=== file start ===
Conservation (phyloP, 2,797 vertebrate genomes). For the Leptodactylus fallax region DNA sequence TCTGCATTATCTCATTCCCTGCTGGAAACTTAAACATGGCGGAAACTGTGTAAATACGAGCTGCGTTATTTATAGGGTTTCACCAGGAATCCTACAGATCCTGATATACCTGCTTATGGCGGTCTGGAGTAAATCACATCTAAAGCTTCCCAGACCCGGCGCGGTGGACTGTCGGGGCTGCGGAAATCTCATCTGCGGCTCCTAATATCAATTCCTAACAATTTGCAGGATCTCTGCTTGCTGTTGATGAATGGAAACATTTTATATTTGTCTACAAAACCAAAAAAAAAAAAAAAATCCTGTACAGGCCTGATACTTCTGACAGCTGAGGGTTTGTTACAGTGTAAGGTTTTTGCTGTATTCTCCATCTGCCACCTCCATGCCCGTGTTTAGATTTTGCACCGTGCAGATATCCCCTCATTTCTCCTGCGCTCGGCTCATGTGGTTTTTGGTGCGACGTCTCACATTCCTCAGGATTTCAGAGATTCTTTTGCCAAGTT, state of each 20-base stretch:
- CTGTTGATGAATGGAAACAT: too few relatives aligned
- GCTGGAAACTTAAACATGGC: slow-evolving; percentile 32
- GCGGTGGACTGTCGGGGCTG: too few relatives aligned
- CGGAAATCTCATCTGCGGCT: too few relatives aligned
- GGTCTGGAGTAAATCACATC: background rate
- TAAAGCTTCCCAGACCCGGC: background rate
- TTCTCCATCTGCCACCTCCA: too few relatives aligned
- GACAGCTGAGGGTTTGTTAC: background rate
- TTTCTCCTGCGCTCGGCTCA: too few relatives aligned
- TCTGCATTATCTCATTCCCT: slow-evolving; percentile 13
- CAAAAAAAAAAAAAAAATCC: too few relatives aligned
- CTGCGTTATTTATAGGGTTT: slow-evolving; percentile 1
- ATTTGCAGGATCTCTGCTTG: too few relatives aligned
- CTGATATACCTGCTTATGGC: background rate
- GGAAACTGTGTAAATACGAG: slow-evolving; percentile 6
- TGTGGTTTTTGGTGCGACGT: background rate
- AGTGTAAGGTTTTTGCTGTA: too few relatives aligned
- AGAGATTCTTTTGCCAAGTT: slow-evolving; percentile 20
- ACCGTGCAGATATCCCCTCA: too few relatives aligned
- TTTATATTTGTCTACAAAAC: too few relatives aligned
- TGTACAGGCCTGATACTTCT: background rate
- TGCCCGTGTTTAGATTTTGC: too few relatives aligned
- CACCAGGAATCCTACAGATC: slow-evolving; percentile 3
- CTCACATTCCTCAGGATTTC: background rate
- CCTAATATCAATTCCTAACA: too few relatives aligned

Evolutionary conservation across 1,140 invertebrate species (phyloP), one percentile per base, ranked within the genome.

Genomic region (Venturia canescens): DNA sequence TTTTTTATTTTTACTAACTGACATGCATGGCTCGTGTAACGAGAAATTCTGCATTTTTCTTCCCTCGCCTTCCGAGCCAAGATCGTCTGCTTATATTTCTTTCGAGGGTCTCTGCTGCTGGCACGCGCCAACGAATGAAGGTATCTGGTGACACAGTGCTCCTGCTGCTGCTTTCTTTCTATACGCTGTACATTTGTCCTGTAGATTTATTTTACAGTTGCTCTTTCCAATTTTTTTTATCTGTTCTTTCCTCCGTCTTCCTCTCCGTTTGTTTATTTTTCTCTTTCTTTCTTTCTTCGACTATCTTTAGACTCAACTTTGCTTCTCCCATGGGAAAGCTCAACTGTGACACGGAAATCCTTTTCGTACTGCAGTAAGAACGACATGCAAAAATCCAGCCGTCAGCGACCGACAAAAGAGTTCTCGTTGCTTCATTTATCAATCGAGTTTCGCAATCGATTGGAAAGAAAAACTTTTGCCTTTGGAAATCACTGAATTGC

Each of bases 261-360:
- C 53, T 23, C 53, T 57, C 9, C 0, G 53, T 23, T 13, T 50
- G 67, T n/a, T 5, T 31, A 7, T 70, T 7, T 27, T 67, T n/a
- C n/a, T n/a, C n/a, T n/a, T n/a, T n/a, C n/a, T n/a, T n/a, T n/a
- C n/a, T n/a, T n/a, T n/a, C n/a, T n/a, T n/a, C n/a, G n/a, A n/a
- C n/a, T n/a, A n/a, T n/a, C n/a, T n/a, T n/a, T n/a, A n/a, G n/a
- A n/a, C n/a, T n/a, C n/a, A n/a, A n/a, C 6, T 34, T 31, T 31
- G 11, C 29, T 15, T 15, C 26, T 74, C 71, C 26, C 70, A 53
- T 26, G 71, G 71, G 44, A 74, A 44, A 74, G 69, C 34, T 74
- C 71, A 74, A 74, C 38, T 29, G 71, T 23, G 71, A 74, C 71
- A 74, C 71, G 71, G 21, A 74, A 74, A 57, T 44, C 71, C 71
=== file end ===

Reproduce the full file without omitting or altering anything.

Conservation (phyloP, 2,797 vertebrate genomes). For the Leptodactylus fallax region DNA sequence TCTGCATTATCTCATTCCCTGCTGGAAACTTAAACATGGCGGAAACTGTGTAAATACGAGCTGCGTTATTTATAGGGTTTCACCAGGAATCCTACAGATCCTGATATACCTGCTTATGGCGGTCTGGAGTAAATCACATCTAAAGCTTCCCAGACCCGGCGCGGTGGACTGTCGGGGCTGCGGAAATCTCATCTGCGGCTCCTAATATCAATTCCTAACAATTTGCAGGATCTCTGCTTGCTGTTGATGAATGGAAACATTTTATATTTGTCTACAAAACCAAAAAAAAAAAAAAAATCCTGTACAGGCCTGATACTTCTGACAGCTGAGGGTTTGTTACAGTGTAAGGTTTTTGCTGTATTCTCCATCTGCCACCTCCATGCCCGTGTTTAGATTTTGCACCGTGCAGATATCCCCTCATTTCTCCTGCGCTCGGCTCATGTGGTTTTTGGTGCGACGTCTCACATTCCTCAGGATTTCAGAGATTCTTTTGCCAAGTT, state of each 20-base stretch:
- CTGTTGATGAATGGAAACAT: too few relatives aligned
- GCTGGAAACTTAAACATGGC: slow-evolving; percentile 32
- GCGGTGGACTGTCGGGGCTG: too few relatives aligned
- CGGAAATCTCATCTGCGGCT: too few relatives aligned
- GGTCTGGAGTAAATCACATC: background rate
- TAAAGCTTCCCAGACCCGGC: background rate
- TTCTCCATCTGCCACCTCCA: too few relatives aligned
- GACAGCTGAGGGTTTGTTAC: background rate
- TTTCTCCTGCGCTCGGCTCA: too few relatives aligned
- TCTGCATTATCTCATTCCCT: slow-evolving; percentile 13
- CAAAAAAAAAAAAAAAATCC: too few relatives aligned
- CTGCGTTATTTATAGGGTTT: slow-evolving; percentile 1
- ATTTGCAGGATCTCTGCTTG: too few relatives aligned
- CTGATATACCTGCTTATGGC: background rate
- GGAAACTGTGTAAATACGAG: slow-evolving; percentile 6
- TGTGGTTTTTGGTGCGACGT: background rate
- AGTGTAAGGTTTTTGCTGTA: too few relatives aligned
- AGAGATTCTTTTGCCAAGTT: slow-evolving; percentile 20
- ACCGTGCAGATATCCCCTCA: too few relatives aligned
- TTTATATTTGTCTACAAAAC: too few relatives aligned
- TGTACAGGCCTGATACTTCT: background rate
- TGCCCGTGTTTAGATTTTGC: too few relatives aligned
- CACCAGGAATCCTACAGATC: slow-evolving; percentile 3
- CTCACATTCCTCAGGATTTC: background rate
- CCTAATATCAATTCCTAACA: too few relatives aligned

Evolutionary conservation across 1,140 invertebrate species (phyloP), one percentile per base, ranked within the genome.

Genomic region (Venturia canescens): DNA sequence TTTTTTATTTTTACTAACTGACATGCATGGCTCGTGTAACGAGAAATTCTGCATTTTTCTTCCCTCGCCTTCCGAGCCAAGATCGTCTGCTTATATTTCTTTCGAGGGTCTCTGCTGCTGGCACGCGCCAACGAATGAAGGTATCTGGTGACACAGTGCTCCTGCTGCTGCTTTCTTTCTATACGCTGTACATTTGTCCTGTAGATTTATTTTACAGTTGCTCTTTCCAATTTTTTTTATCTGTTCTTTCCTCCGTCTTCCTCTCCGTTTGTTTATTTTTCTCTTTCTTTCTTTCTTCGACTATCTTTAGACTCAACTTTGCTTCTCCCATGGGAAAGCTCAACTGTGACACGGAAATCCTTTTCGTACTGCAGTAAGAACGACATGCAAAAATCCAGCCGTCAGCGACCGACAAAAGAGTTCTCGTTGCTTCATTTATCAATCGAGTTTCGCAATCGATTGGAAAGAAAAACTTTTGCCTTTGGAAATCACTGAATTGC

Each of bases 261-360:
- C 53, T 23, C 53, T 57, C 9, C 0, G 53, T 23, T 13, T 50
- G 67, T n/a, T 5, T 31, A 7, T 70, T 7, T 27, T 67, T n/a
- C n/a, T n/a, C n/a, T n/a, T n/a, T n/a, C n/a, T n/a, T n/a, T n/a
- C n/a, T n/a, T n/a, T n/a, C n/a, T n/a, T n/a, C n/a, G n/a, A n/a
- C n/a, T n/a, A n/a, T n/a, C n/a, T n/a, T n/a, T n/a, A n/a, G n/a
- A n/a, C n/a, T n/a, C n/a, A n/a, A n/a, C 6, T 34, T 31, T 31
- G 11, C 29, T 15, T 15, C 26, T 74, C 71, C 26, C 70, A 53
- T 26, G 71, G 71, G 44, A 74, A 44, A 74, G 69, C 34, T 74
- C 71, A 74, A 74, C 38, T 29, G 71, T 23, G 71, A 74, C 71
- A 74, C 71, G 71, G 21, A 74, A 74, A 57, T 44, C 71, C 71